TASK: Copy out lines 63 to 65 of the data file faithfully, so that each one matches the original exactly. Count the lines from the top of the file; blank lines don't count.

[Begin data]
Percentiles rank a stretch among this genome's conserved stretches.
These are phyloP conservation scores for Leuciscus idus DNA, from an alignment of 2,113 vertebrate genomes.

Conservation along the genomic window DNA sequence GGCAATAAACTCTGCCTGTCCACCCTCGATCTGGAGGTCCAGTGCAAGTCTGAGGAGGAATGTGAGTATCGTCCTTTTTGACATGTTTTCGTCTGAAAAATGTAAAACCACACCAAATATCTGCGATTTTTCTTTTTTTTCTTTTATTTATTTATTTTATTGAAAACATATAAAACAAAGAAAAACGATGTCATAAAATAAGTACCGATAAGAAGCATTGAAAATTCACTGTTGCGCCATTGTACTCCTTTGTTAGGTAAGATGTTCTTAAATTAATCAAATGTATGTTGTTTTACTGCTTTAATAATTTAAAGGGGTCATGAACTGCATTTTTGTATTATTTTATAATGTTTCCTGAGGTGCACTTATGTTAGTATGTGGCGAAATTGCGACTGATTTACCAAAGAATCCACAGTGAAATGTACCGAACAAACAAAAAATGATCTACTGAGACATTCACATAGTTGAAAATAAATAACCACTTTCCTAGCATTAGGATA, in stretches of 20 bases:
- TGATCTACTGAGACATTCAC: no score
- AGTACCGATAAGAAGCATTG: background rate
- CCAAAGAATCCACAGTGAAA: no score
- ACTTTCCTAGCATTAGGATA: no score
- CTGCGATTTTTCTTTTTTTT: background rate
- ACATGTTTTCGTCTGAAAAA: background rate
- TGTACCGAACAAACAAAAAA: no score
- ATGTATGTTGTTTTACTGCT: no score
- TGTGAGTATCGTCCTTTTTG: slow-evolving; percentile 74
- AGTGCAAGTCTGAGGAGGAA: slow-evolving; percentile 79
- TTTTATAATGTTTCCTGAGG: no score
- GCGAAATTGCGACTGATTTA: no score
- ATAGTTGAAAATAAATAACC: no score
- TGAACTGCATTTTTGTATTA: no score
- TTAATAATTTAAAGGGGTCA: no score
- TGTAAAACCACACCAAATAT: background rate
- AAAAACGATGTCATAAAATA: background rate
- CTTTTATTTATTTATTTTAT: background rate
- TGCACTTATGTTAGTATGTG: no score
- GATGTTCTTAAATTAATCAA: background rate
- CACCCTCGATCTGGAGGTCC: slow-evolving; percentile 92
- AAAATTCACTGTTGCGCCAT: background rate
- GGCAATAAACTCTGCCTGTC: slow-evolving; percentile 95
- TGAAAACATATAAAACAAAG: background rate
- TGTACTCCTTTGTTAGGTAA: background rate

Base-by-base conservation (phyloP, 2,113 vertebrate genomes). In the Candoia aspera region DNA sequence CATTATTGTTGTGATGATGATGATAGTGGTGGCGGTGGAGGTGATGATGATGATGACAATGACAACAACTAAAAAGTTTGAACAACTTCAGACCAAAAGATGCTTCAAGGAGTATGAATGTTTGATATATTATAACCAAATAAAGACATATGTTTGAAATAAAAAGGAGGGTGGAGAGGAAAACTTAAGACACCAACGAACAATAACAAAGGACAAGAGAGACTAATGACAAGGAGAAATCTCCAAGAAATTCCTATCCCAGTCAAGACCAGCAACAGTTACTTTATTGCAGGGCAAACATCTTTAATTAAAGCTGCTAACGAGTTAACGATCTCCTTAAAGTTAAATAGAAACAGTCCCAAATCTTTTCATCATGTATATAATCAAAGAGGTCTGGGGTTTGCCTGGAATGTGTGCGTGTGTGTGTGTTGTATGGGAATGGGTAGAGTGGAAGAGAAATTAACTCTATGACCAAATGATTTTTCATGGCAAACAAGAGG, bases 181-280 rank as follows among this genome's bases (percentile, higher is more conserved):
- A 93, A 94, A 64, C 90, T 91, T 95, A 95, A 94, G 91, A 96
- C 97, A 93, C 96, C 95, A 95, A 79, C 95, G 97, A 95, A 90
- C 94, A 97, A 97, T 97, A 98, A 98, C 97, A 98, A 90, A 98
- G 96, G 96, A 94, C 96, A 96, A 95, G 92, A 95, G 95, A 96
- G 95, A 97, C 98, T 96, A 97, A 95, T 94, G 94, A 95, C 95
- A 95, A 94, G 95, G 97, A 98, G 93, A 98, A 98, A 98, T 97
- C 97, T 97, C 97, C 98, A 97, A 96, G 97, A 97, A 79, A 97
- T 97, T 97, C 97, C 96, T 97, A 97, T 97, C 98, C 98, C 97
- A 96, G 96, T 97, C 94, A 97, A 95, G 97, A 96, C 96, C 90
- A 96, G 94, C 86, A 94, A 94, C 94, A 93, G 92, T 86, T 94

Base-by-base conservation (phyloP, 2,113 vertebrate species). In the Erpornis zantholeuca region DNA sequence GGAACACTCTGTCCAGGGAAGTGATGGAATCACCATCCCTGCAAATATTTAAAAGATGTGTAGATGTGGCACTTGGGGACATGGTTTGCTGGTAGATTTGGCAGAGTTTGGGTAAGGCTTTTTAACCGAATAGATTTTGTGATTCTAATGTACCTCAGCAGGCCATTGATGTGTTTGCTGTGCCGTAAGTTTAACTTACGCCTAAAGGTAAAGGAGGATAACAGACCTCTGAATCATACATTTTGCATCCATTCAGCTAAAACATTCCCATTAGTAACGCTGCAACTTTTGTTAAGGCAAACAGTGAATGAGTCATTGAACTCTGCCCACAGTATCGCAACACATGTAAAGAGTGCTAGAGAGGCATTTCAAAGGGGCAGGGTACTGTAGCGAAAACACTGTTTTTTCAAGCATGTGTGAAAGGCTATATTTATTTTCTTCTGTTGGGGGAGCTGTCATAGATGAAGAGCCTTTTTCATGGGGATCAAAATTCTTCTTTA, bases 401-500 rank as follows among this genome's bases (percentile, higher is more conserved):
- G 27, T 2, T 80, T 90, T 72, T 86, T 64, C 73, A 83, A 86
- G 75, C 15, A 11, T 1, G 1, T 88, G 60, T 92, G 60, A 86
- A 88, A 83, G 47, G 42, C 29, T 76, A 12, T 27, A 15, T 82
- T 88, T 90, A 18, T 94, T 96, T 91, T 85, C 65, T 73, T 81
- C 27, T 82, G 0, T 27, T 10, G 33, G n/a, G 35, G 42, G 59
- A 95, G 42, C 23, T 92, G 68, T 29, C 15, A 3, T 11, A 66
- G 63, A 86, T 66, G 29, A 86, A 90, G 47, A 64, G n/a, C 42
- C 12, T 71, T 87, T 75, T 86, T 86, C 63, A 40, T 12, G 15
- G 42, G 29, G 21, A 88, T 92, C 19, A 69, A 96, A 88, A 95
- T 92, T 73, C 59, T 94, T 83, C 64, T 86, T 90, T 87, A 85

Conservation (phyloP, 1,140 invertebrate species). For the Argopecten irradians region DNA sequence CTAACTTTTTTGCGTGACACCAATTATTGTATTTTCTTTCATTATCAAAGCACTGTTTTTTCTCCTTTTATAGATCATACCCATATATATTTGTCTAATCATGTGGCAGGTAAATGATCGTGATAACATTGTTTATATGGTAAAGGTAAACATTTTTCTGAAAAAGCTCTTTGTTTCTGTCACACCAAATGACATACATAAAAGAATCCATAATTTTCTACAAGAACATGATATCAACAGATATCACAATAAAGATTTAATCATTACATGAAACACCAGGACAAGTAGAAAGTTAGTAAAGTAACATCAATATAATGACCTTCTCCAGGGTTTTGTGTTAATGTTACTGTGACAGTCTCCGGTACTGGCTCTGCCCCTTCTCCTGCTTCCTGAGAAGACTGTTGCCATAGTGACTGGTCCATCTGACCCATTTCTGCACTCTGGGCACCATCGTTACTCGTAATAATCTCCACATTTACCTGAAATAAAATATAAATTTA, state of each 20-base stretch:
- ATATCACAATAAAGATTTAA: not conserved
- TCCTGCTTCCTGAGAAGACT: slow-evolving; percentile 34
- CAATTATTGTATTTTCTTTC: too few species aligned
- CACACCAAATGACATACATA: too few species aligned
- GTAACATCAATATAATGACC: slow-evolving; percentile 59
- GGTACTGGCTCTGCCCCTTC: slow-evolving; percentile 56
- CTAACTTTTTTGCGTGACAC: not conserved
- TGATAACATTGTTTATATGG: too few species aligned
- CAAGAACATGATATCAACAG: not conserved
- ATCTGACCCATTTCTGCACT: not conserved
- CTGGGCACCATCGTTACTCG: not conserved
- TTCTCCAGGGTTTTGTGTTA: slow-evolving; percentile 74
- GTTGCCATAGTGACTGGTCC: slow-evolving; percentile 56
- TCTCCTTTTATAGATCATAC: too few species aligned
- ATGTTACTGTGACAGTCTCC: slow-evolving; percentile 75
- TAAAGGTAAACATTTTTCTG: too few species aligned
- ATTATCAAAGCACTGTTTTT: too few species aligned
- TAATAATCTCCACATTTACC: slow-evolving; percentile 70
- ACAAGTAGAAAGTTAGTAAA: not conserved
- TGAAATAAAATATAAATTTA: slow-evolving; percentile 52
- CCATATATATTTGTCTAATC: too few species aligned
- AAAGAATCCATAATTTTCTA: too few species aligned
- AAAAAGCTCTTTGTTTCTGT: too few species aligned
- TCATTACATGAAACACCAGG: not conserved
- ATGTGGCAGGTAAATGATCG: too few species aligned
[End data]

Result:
- TTCTCCAGGGTTTTGTGTTA: slow-evolving; percentile 74
- GTTGCCATAGTGACTGGTCC: slow-evolving; percentile 56
- TCTCCTTTTATAGATCATAC: too few species aligned